The stained glass windows of St Mary's have been restored and installed in the new church. The late Mr. Brendan O'Shea spent endless painstaking hours preserving and strengthening them in 1972.
More About the Windows
In the Avenue a double-stained glass window over the right-hand door way was inscribed "Pray for Antony Mayer".
Antony Mayer was a Swiss, known to the parents of Mr C. Burnett whom he lived near in Blackfrairs Road, London. He worked at Lowden's shop as a watchmaker in 1851. He came to New Zealand in the late I850's and opened a shop in Taupo Quay. He was burnt out in Taylor and Watt's fire in 1861. He then shifted to Victoria Avenue near the New Zealand Clothing Factory, being a tenant of Mr Burnett Snr. who resided nearby. He went home to Switzerland, returning in 1873 with his wife, and established a business at the comer of Maria Place and the Avenue, and later moved next to the Catholic Presbytery where he resided until his death on August II, 1892, aged 69. Two years before he died he entrusted his work to Mr R. Springman who took over the business. Mr Harry Crysell bought the business.
Mr Mayer was a quiet man and much respected in the district. Requiem Mass at St Mary's Church was conducted by Father Kirk, and there was a large cortege. He is buried in the old Catholic cemetery, Heads Road. A marble cross bears his inscription and also that of his wife Frances Mary, who died in 1914, aged 80.
Another window commemorates Doctor Patrick Joseph Connolly, leading surgeon in the township at the tum of the century, and held in very high esteem by all. bears his inscription and also that of his wife, Frances Mary, who died in 1914, aged 80. Notes supplied by his nephew, Chas. McDermott: "L. M. 1868, L.R.C.S. Ireland 1868 state that he practiced as a surgeon in St. Hill Street, Wanganui in 1882. Married Miss O'Brien In Auckland 1887.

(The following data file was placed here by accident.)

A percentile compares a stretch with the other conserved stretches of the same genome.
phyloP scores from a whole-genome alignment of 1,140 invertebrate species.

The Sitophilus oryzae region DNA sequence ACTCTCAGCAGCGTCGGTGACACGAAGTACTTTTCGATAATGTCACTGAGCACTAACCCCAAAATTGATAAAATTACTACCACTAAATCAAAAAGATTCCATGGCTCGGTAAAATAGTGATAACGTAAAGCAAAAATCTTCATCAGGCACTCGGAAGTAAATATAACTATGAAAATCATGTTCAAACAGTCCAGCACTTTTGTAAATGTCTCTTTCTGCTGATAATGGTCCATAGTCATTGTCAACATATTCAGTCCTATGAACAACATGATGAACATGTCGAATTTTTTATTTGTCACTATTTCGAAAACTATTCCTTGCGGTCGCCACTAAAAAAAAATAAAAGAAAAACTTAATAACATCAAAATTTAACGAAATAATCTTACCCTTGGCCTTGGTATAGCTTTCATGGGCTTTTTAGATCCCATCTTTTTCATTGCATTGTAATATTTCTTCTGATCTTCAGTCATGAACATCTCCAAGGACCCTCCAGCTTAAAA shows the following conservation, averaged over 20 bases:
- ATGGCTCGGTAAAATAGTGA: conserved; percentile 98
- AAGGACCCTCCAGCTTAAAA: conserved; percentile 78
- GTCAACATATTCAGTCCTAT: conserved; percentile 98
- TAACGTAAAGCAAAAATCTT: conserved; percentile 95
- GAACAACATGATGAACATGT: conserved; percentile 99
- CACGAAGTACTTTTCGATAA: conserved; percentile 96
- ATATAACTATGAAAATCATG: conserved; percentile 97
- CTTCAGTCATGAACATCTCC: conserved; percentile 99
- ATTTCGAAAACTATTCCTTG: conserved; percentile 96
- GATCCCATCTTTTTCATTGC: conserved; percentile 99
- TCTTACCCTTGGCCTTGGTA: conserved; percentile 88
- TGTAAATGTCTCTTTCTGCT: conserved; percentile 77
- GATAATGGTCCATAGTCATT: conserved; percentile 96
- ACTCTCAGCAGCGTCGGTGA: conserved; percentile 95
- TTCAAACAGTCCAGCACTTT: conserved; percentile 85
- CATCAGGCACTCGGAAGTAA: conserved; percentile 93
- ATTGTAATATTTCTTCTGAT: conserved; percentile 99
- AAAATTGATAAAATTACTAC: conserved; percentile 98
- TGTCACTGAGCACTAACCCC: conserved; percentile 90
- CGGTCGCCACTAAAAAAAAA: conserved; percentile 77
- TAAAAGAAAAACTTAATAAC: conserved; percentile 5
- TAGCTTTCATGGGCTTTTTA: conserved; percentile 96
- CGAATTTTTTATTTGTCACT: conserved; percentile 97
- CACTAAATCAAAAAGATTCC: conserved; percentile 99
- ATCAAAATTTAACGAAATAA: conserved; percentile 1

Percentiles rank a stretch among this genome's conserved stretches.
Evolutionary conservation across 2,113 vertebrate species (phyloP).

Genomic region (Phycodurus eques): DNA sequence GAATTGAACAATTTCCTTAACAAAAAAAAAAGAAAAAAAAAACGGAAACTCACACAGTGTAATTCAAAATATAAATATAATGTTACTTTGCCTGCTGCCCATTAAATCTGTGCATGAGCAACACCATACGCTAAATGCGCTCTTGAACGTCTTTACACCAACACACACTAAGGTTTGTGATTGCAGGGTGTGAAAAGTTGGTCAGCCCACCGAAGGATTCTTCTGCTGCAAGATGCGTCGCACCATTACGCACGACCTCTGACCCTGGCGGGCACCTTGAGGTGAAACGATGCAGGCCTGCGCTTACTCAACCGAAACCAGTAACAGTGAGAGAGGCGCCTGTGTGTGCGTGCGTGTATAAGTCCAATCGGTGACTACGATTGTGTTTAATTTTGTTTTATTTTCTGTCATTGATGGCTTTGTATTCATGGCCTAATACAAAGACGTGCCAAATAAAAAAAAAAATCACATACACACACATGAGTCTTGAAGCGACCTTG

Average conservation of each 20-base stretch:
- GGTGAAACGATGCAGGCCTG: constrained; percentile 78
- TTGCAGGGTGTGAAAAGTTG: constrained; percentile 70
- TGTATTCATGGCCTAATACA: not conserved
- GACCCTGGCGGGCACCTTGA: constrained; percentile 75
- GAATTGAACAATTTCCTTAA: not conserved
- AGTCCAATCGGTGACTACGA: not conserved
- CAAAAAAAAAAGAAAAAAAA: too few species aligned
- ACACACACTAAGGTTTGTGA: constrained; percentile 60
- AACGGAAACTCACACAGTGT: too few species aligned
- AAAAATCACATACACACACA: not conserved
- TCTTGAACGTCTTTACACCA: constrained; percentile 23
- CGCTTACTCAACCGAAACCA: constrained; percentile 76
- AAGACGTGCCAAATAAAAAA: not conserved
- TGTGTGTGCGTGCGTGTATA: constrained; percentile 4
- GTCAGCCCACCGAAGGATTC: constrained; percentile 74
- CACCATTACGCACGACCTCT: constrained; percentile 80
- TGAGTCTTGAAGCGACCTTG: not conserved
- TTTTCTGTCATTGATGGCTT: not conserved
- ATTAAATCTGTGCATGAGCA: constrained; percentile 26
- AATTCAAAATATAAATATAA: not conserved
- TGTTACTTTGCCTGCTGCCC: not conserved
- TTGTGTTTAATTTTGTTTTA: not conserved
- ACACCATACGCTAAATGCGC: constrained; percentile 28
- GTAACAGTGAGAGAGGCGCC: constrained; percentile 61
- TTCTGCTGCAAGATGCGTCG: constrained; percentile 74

The Connolly's son became a doctor and died in Auckland in 1957. A daughter, who became a nun died in 1968. Doctor Connolly lived on the comer of Wicksteed Street and Ingestre Street, and is said to have brought the first fox-hounds to New Zealand. He was a pioneer member of the Jockey Club. Because of ill health he set out on a sea trip in 1904. He died and was buried at sea a few days out of Tenerife. The citizens of Wanganui erected a monument to his memory in the old Catholic Cemetery in Heads Road. The windows were given as a district memorial.
The O'Halloran Family stained glass windows: John O'Halloran donated the windows to St. Mary's about 1927-28 in memory of his parents, brother and sister. He had intended to donate a monstrance but one had just been given at that time. Then we have windows donated by the family of: Johanna Mullins, died 1884, and Anthony Mullins, died 1899. And four magnificent windows donated by: Fr Kirk, the Children of Mary, Offerings obtained by the Sisters and "The Gift of Four Persons". Some of this information was obtained from Brendan's notes, some from Catholic cemetery of Heads Road, and further from the archives of the Public Museum and from Wanganui Herald, August 13-15, 1892.
Mr. David Lundon erected at the rear of the Church a brass plaque to the memory of his wife Annie who died on February I0, 1892. David Lundon and Annie Martin were married in Auckland in 1848. Annie, born 1833, was the daughter of Robert Martin and his wife Ann (nee Halpin). With demolition of the Church the brass plaque was placed in the custody of the Wanganui.
This honours the builder of the first St Mary's, Rev Dean Kirk.
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